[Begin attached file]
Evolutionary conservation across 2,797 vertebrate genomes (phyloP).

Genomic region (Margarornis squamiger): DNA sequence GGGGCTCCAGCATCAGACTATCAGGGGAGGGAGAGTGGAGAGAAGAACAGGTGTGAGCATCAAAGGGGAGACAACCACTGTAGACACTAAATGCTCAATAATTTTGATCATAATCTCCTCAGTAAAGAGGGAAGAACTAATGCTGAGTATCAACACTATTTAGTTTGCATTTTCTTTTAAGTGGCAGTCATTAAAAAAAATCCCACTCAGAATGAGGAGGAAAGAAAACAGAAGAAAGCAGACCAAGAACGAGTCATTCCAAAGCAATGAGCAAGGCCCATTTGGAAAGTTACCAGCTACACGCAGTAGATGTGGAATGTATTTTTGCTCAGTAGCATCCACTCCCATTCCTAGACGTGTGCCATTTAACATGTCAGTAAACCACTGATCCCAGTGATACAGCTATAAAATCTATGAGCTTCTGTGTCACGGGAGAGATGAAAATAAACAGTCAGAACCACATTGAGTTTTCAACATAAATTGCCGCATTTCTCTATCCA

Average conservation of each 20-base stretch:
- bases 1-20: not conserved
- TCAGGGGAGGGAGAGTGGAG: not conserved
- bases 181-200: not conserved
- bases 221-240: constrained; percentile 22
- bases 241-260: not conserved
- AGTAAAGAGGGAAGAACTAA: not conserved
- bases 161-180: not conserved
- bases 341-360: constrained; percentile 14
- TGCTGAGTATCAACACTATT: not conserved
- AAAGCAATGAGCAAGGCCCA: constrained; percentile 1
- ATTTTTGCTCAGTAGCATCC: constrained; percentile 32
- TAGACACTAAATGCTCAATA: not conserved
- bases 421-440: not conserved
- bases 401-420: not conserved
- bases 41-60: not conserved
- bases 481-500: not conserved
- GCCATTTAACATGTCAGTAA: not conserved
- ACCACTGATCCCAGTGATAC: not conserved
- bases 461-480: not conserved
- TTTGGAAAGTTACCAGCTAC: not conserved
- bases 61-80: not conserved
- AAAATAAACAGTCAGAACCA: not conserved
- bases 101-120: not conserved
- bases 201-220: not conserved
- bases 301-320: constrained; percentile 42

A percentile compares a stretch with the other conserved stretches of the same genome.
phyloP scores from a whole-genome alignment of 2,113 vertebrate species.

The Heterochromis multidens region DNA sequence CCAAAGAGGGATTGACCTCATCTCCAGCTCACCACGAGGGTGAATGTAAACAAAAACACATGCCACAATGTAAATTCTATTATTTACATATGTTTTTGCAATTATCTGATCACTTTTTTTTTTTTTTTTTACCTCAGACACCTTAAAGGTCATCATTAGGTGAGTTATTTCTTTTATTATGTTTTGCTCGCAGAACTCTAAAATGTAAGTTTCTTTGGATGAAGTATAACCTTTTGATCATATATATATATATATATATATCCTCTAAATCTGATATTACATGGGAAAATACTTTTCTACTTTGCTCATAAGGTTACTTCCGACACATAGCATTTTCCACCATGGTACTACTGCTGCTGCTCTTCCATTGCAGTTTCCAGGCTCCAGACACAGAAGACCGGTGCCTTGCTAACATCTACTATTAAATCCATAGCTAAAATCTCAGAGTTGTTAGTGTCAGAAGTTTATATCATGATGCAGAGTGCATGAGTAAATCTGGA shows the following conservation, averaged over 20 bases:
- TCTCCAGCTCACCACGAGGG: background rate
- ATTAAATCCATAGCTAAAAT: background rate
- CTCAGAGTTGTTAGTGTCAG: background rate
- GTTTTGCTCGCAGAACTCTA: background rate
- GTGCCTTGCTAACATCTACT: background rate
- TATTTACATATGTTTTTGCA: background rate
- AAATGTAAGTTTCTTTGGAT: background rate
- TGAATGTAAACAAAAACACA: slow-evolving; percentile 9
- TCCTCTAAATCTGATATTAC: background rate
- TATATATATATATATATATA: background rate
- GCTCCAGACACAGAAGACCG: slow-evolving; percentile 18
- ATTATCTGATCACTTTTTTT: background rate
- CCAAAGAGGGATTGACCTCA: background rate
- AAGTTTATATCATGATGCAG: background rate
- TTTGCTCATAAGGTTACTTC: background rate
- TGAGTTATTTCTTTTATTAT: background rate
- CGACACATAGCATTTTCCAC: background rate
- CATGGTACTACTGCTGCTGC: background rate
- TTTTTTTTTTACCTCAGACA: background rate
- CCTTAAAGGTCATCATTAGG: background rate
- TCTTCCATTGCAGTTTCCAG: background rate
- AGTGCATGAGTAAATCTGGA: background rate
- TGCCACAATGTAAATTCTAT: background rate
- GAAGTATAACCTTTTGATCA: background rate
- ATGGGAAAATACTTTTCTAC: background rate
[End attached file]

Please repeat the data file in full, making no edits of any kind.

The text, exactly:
Evolutionary conservation across 2,797 vertebrate genomes (phyloP).

Genomic region (Margarornis squamiger): DNA sequence GGGGCTCCAGCATCAGACTATCAGGGGAGGGAGAGTGGAGAGAAGAACAGGTGTGAGCATCAAAGGGGAGACAACCACTGTAGACACTAAATGCTCAATAATTTTGATCATAATCTCCTCAGTAAAGAGGGAAGAACTAATGCTGAGTATCAACACTATTTAGTTTGCATTTTCTTTTAAGTGGCAGTCATTAAAAAAAATCCCACTCAGAATGAGGAGGAAAGAAAACAGAAGAAAGCAGACCAAGAACGAGTCATTCCAAAGCAATGAGCAAGGCCCATTTGGAAAGTTACCAGCTACACGCAGTAGATGTGGAATGTATTTTTGCTCAGTAGCATCCACTCCCATTCCTAGACGTGTGCCATTTAACATGTCAGTAAACCACTGATCCCAGTGATACAGCTATAAAATCTATGAGCTTCTGTGTCACGGGAGAGATGAAAATAAACAGTCAGAACCACATTGAGTTTTCAACATAAATTGCCGCATTTCTCTATCCA

Average conservation of each 20-base stretch:
- bases 1-20: not conserved
- TCAGGGGAGGGAGAGTGGAG: not conserved
- bases 181-200: not conserved
- bases 221-240: constrained; percentile 22
- bases 241-260: not conserved
- AGTAAAGAGGGAAGAACTAA: not conserved
- bases 161-180: not conserved
- bases 341-360: constrained; percentile 14
- TGCTGAGTATCAACACTATT: not conserved
- AAAGCAATGAGCAAGGCCCA: constrained; percentile 1
- ATTTTTGCTCAGTAGCATCC: constrained; percentile 32
- TAGACACTAAATGCTCAATA: not conserved
- bases 421-440: not conserved
- bases 401-420: not conserved
- bases 41-60: not conserved
- bases 481-500: not conserved
- GCCATTTAACATGTCAGTAA: not conserved
- ACCACTGATCCCAGTGATAC: not conserved
- bases 461-480: not conserved
- TTTGGAAAGTTACCAGCTAC: not conserved
- bases 61-80: not conserved
- AAAATAAACAGTCAGAACCA: not conserved
- bases 101-120: not conserved
- bases 201-220: not conserved
- bases 301-320: constrained; percentile 42

A percentile compares a stretch with the other conserved stretches of the same genome.
phyloP scores from a whole-genome alignment of 2,113 vertebrate species.

The Heterochromis multidens region DNA sequence CCAAAGAGGGATTGACCTCATCTCCAGCTCACCACGAGGGTGAATGTAAACAAAAACACATGCCACAATGTAAATTCTATTATTTACATATGTTTTTGCAATTATCTGATCACTTTTTTTTTTTTTTTTTACCTCAGACACCTTAAAGGTCATCATTAGGTGAGTTATTTCTTTTATTATGTTTTGCTCGCAGAACTCTAAAATGTAAGTTTCTTTGGATGAAGTATAACCTTTTGATCATATATATATATATATATATATCCTCTAAATCTGATATTACATGGGAAAATACTTTTCTACTTTGCTCATAAGGTTACTTCCGACACATAGCATTTTCCACCATGGTACTACTGCTGCTGCTCTTCCATTGCAGTTTCCAGGCTCCAGACACAGAAGACCGGTGCCTTGCTAACATCTACTATTAAATCCATAGCTAAAATCTCAGAGTTGTTAGTGTCAGAAGTTTATATCATGATGCAGAGTGCATGAGTAAATCTGGA shows the following conservation, averaged over 20 bases:
- TCTCCAGCTCACCACGAGGG: background rate
- ATTAAATCCATAGCTAAAAT: background rate
- CTCAGAGTTGTTAGTGTCAG: background rate
- GTTTTGCTCGCAGAACTCTA: background rate
- GTGCCTTGCTAACATCTACT: background rate
- TATTTACATATGTTTTTGCA: background rate
- AAATGTAAGTTTCTTTGGAT: background rate
- TGAATGTAAACAAAAACACA: slow-evolving; percentile 9
- TCCTCTAAATCTGATATTAC: background rate
- TATATATATATATATATATA: background rate
- GCTCCAGACACAGAAGACCG: slow-evolving; percentile 18
- ATTATCTGATCACTTTTTTT: background rate
- CCAAAGAGGGATTGACCTCA: background rate
- AAGTTTATATCATGATGCAG: background rate
- TTTGCTCATAAGGTTACTTC: background rate
- TGAGTTATTTCTTTTATTAT: background rate
- CGACACATAGCATTTTCCAC: background rate
- CATGGTACTACTGCTGCTGC: background rate
- TTTTTTTTTTACCTCAGACA: background rate
- CCTTAAAGGTCATCATTAGG: background rate
- TCTTCCATTGCAGTTTCCAG: background rate
- AGTGCATGAGTAAATCTGGA: background rate
- TGCCACAATGTAAATTCTAT: background rate
- GAAGTATAACCTTTTGATCA: background rate
- ATGGGAAAATACTTTTCTAC: background rate